Hello Michael, it’s David at Retrosellers.
Please tell us a little bit about the background to the
Airstream and Airstream Europe.
We launched the first European Airstream in 2005 with a
fully-designed Airstream suitable for European cars,
campsites and roads.
What are the differences between the American and European
They’re very different because we’re narrower, we’re
lighter, all European components, German Oberon braking
system and we’ve got 240 volt electrics and Swedish
central heating system. It’s very different technically
from any US model. So we basically buy the US shells and
everything else is European-sourced.
Why do you think Vintage, Nostalgia and Retro are so
Airstreams are quite timeless, honestly. You could say
they’re retro but modern at the same time. Other people
think they’re like spaceships and they’re so modern. The
design has been the same since 1931 and nothing’s changed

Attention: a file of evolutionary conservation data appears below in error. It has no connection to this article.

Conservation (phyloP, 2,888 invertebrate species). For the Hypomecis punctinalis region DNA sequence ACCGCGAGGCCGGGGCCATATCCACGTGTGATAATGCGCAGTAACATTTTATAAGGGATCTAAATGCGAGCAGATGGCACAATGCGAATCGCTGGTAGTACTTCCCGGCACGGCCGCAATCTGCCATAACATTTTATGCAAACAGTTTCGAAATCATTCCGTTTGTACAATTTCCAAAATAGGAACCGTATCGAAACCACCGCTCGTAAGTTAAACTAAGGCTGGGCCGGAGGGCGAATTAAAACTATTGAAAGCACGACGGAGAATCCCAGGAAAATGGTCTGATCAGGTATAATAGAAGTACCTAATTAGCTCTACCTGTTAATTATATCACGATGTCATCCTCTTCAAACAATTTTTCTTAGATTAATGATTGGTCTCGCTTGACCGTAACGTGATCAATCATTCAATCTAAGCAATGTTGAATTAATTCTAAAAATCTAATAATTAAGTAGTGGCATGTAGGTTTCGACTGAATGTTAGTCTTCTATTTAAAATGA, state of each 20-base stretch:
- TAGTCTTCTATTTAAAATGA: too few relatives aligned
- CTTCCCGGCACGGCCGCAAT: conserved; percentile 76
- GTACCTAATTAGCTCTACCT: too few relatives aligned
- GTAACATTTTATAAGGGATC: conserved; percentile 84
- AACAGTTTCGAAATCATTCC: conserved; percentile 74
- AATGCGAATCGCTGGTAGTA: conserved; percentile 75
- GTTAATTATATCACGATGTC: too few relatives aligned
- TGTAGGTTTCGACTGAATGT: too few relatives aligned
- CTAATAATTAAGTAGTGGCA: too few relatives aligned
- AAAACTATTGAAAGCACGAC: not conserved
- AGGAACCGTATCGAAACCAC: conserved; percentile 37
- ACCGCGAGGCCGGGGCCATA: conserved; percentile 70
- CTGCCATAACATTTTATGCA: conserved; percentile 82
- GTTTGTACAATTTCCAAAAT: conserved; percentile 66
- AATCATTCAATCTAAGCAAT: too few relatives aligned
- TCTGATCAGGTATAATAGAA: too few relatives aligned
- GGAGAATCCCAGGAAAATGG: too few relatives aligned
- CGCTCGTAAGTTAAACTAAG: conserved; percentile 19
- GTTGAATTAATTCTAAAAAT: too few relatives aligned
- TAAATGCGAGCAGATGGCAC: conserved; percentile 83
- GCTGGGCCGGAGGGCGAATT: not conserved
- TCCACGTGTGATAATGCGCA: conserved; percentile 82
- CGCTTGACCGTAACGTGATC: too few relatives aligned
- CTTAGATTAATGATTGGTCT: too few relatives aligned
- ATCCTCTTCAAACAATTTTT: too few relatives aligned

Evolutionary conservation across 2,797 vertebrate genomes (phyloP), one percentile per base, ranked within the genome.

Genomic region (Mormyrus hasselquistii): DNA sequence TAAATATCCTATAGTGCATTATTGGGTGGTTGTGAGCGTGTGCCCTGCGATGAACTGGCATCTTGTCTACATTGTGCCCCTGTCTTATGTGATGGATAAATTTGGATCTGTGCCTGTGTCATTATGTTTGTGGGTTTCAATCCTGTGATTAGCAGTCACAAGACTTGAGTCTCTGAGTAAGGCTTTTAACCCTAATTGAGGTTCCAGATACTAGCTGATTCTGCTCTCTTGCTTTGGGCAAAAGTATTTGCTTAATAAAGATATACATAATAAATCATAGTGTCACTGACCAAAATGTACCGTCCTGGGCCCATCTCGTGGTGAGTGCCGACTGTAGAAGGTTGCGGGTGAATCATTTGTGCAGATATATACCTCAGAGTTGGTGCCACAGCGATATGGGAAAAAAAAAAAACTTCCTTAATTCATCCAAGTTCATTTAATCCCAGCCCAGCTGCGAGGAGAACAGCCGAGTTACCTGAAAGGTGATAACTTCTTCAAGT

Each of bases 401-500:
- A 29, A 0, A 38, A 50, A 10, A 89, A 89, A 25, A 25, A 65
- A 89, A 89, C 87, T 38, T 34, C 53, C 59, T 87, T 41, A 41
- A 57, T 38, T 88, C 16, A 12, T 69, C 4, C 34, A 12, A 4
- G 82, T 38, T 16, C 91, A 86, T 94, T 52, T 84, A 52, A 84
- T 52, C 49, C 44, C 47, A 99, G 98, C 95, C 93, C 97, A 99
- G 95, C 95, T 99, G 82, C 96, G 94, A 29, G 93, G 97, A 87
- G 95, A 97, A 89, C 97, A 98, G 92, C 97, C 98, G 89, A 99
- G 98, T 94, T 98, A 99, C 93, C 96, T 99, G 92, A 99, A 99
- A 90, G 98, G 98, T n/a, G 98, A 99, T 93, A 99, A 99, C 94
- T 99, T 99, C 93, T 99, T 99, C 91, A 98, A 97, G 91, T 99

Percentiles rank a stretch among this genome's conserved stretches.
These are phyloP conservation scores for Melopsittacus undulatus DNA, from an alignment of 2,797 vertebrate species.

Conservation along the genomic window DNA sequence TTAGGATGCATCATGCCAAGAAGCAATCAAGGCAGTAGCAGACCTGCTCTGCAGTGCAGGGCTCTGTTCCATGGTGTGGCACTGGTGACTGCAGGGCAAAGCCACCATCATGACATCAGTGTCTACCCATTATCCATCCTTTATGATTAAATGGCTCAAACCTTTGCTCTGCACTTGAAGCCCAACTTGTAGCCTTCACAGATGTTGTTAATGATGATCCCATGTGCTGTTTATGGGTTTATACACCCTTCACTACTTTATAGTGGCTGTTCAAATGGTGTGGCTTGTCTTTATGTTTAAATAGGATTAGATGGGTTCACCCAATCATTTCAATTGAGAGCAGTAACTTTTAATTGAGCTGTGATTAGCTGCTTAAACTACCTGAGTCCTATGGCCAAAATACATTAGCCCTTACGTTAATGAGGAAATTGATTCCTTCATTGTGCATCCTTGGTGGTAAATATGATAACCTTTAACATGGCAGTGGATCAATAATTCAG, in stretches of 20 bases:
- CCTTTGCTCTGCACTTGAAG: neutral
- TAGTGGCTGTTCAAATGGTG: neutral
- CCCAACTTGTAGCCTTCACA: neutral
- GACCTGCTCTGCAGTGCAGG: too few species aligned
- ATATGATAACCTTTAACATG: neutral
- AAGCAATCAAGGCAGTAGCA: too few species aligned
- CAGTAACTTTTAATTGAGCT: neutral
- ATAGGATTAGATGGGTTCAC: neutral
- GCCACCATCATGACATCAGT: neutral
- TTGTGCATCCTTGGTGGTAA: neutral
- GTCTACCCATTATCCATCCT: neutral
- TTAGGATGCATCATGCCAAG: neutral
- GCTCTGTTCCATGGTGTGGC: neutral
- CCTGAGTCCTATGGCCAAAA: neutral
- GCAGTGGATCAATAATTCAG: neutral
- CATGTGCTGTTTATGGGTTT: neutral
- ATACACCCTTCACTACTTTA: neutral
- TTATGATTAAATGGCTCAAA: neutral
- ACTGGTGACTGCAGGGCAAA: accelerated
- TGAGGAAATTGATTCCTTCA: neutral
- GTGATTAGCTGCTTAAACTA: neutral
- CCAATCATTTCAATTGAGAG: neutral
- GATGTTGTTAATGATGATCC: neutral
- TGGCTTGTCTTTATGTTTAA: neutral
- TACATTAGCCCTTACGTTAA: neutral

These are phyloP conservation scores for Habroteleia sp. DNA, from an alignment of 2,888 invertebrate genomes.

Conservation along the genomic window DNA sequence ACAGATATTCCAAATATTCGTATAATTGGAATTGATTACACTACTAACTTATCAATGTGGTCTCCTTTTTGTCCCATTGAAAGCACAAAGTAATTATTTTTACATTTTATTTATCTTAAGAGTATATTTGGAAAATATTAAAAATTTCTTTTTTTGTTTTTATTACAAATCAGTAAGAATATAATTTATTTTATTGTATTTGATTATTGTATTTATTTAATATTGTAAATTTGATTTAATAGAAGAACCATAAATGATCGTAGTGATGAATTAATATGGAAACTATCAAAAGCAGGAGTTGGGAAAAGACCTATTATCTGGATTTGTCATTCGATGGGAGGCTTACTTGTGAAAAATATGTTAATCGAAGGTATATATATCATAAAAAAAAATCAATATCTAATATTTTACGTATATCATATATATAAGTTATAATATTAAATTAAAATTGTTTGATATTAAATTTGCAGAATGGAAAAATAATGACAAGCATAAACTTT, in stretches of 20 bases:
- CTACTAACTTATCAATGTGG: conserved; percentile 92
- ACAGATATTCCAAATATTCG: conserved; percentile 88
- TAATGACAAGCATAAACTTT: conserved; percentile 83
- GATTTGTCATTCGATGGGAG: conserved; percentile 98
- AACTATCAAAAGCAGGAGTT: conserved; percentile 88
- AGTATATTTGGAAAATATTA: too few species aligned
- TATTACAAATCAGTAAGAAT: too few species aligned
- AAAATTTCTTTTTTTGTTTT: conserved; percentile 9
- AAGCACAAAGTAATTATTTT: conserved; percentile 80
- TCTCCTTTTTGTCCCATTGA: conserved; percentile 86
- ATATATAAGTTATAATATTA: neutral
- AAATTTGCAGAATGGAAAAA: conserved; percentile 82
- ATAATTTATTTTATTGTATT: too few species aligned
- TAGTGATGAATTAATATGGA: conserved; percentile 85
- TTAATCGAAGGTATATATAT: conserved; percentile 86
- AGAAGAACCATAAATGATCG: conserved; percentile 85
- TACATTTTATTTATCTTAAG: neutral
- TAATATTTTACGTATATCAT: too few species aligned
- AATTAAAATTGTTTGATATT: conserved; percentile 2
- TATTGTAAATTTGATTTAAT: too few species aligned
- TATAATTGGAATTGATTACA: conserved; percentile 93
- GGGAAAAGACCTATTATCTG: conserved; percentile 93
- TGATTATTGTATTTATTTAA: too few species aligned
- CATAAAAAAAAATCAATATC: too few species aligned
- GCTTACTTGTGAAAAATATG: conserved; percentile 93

and it never will.
That word timeless is a bit over-used but it’s
appropriate in this case isn’t it?
It’s eighty years old. But if you go onto our website and
look at the interiors you’ll see that they’re even more
of a wow than the outside. So we are very contemporary.
Can you please give us an idea of the variety of products
and options you have available?
International 684 series 2 interior
You can have solar panels, air conditioning, satellite TV,
leather upgrades, electric motor movers on the wheels –
there’s a whole list of options and we actually put the
prices on our website.
The European model is very different from the US equivalent – would you say superior?